After receiving many accolades last season, Andrew Amor knows he still has room to improve in order to get to where he wants to be.
Any team that has achieved greatness has a player who motivates his teammates, a player who can spark fight in his teammates when they are down, a player who fights for every point with emotion and heart and gives it their all, leaving everything they have on the court.
For the American River College men’s tennis team, that player is sophomore Andrew Amor, who has helped lead the NorCal ranked No. 2 Beavers to a 7-0 start in the 2013 season. Amor is currently ranked No. 7 in the NorCal standings, and No. 2 in doubles with his partner, Adam Duong.
“In the team environment, he is the glue that holds our team together,” tennis coach Bo Jabery-Madison said. “He’s really taken that leadership role to the next level.”
His leadership is felt throughout the matches. You can often hear Amor and the other players shouting encouraging words and phrases to their fellow teammates in between points.
Jabery-Madison loves Amor’s work ethic, but he hopes that he will be able to continue his intensity during each set throughout the season.
“He tends to bring more energy during big moments, which is a good thing,” Jabery-Madison said. “My hope for him is to maintain that energy throughout the whole entire course of the match.”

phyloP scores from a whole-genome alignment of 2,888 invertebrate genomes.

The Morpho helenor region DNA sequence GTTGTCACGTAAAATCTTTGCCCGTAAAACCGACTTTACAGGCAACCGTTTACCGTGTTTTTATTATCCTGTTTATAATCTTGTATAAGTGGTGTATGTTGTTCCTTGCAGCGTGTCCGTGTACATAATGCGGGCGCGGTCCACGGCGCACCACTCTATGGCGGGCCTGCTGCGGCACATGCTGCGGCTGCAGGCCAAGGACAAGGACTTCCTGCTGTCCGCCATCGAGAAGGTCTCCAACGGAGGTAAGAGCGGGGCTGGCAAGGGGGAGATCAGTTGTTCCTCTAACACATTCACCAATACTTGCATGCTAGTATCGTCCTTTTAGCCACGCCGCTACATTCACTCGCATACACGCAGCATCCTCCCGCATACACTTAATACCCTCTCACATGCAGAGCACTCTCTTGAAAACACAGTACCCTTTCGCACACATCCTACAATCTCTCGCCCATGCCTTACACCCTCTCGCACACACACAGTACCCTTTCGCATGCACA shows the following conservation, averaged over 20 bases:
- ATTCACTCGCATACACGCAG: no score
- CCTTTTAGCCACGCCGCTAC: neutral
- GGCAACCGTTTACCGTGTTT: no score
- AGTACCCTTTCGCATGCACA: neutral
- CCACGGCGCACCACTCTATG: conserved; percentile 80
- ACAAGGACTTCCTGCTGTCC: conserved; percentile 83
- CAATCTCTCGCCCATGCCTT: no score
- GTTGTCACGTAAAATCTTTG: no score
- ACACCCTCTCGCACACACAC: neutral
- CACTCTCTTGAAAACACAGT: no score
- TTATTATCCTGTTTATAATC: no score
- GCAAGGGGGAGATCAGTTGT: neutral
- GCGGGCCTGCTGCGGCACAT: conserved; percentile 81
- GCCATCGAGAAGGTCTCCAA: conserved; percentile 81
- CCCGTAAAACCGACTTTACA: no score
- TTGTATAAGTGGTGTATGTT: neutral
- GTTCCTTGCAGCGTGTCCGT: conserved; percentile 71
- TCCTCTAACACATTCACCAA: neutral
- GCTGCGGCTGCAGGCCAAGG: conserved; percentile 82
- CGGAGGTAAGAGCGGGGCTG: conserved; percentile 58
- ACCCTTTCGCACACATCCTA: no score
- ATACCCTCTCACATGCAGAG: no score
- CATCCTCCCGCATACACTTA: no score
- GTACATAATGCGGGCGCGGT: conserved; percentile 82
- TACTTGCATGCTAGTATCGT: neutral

He finished the 2012 season ranked No. 26 in the state, but knew he needed to improve to be more of a threat, so he trained over summer with Jabery-Madison and lost 20 pounds.
“I still have room to improve, and Bo is going to help me get where I need to be,” Amor said.
His doubles partner, Duong, feels that Amor has helped his game in a way that will be beneficial to his growth.
“He’s kept me really positive,” Duong said. “There’s times when I just don’t get something in practice. He’s helped me improve with certain moves.”
When he’s not playing tennis or helping teammates, Amor likes spending time with his girlfriend, and, almost every summer since he was little, you can often find him in Hawaii visiting his grandfather. His love for tennis derives from his father and grandfather, who both participated in the sport. He credits his grandfather, who helped him during his summer visits to Hawaii, with helping him obtain success on the court.
“My grandpa, he’s always taught me tennis throughout my whole life and I’ve seen him play,” Amor said. “I’ve always wanted to be just like him.”
Amor doesn’t have an ideal University in mind yet, but he hopes to play at a division one school in Calif. If tennis doesn’t work out, he would like to pursue a degree in kinesiology to become a physical therapist.
Amor may be the type to let his tennis skills do the talking on the court, but it doesn’t stop him from wanting to be flashy.
“I like living in the moment and getting the crowd into the match and hitting exciting shots,” Amor said.